Two petroleum industry organizations have filed a lawsuit challenging an Environmental Protection Agency (EPA) decision to penalize oil refiners for not blending cellulosic ethanol into domestic fuels, even though significant amounts of the renewable fuel don’t exist.
The American Fuel and Petrochemical Manufacturers (AFPM) and the Western States Petroleum Association filed the suit after EPA recently denied a petition from the two groups and the American Petroleum Institute asking for a waiver of the 2011 cellulosic fuel requirements under the Renewable Fuels Standard (RFS).
The RFS requires refiners and importers to blend specific amounts of biofuels into the fuel supply or pay EPA for waiver credits. For 2011, the mandated amount of cellulosic biofuel was 6.8 million gallons.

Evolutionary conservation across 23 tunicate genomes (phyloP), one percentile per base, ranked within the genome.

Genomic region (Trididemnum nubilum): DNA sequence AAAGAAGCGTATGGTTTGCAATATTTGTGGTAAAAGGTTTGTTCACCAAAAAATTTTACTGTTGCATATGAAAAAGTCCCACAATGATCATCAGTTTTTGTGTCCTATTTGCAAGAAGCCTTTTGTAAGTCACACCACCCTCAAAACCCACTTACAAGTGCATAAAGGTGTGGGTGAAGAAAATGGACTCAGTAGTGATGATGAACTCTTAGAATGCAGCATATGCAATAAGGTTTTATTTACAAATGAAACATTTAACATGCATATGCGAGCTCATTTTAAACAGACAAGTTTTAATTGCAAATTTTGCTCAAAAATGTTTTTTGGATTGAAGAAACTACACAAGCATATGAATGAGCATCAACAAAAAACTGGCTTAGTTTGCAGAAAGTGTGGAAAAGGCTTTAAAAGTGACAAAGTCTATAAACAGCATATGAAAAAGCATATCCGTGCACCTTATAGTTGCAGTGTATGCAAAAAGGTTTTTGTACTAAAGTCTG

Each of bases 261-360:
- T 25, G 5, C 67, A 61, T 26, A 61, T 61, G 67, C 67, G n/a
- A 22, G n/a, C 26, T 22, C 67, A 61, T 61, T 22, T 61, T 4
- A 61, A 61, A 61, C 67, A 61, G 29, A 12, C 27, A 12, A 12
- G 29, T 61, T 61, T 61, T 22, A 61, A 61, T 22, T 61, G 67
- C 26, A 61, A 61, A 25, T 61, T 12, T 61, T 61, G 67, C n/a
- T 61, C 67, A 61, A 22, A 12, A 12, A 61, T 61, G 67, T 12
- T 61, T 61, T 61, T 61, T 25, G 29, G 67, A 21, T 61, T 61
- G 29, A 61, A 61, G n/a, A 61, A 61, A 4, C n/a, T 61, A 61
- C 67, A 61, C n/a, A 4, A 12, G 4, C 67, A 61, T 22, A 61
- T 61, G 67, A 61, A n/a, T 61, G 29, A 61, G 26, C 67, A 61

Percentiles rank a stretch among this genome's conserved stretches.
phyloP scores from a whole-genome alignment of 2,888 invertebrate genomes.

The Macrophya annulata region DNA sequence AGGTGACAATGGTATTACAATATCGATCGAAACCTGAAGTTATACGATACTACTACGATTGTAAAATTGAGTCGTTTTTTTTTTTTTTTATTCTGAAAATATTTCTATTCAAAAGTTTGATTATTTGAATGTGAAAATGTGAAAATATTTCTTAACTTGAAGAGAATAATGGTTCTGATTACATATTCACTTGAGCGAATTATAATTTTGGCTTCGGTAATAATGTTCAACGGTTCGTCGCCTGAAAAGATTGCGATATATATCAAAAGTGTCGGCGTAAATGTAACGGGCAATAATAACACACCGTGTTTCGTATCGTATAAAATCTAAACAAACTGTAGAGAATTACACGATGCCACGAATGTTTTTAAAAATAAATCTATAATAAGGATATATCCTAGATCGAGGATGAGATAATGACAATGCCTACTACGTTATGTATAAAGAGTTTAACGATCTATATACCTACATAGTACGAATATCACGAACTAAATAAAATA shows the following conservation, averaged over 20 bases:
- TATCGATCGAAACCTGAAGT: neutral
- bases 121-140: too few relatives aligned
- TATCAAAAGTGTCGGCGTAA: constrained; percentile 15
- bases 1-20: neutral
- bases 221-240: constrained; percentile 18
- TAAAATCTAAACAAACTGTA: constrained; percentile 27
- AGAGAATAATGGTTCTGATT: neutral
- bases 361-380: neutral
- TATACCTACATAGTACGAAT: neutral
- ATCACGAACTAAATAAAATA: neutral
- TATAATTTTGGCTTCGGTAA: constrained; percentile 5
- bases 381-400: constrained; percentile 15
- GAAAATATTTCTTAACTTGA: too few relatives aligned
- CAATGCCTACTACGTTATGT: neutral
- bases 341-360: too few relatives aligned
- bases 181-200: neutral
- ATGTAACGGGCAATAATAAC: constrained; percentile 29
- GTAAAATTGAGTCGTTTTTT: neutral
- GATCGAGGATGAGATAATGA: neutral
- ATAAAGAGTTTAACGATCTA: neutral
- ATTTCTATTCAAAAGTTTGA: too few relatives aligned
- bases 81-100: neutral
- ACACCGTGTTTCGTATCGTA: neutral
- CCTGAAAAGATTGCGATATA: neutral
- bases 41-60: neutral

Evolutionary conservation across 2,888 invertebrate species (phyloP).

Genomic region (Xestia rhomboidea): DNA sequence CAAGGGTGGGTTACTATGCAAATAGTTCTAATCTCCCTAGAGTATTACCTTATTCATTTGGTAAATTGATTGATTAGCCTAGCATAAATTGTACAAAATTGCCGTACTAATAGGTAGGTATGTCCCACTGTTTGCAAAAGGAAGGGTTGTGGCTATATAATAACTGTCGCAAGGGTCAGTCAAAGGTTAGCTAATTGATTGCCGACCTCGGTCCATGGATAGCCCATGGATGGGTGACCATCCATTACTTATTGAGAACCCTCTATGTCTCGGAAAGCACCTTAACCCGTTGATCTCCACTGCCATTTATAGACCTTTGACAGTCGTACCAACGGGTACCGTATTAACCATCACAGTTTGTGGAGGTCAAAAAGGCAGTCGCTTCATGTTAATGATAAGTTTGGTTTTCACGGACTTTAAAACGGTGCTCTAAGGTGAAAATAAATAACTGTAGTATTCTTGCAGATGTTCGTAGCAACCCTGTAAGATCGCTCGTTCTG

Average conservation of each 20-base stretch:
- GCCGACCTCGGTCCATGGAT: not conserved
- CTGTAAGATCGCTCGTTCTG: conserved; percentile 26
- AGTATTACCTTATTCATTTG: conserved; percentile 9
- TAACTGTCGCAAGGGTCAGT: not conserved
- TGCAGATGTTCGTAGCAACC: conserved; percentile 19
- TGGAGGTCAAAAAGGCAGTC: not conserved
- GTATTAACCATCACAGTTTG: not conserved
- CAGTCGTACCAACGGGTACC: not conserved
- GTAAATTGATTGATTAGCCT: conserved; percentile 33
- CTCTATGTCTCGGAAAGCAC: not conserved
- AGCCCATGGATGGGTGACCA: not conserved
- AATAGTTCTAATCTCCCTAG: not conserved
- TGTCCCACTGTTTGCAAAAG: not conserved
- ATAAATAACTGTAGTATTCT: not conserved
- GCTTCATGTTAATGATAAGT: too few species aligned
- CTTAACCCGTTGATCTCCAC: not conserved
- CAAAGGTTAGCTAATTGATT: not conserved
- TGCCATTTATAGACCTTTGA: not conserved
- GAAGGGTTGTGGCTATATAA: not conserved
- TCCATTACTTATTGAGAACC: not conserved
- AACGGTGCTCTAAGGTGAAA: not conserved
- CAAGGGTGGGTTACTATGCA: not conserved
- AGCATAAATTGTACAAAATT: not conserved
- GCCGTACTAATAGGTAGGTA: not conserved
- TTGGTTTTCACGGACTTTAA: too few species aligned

“Congress gave EPA authority to waive RFS requirements when there is an inadequate supply of domestic biofuel,” says Rich Moskowitz, AFPM’s general counsel. “EPA’s waiver denial is contrary to Congress’ intent and forces refiners to purchase credits from EPA for cellulosic fuels that are not commercially available and amounts to a hidden fuel tax on consumers.”
“Someday cellulosic fuel may be available and may even be cost-effective, but today the fuel doesn’t exist,” adds Charles Drevna, AFPM president. “EPA’s denial of this waiver request is in poor judgment and a perfect example of the agency’s continuing war on fossil fuels.”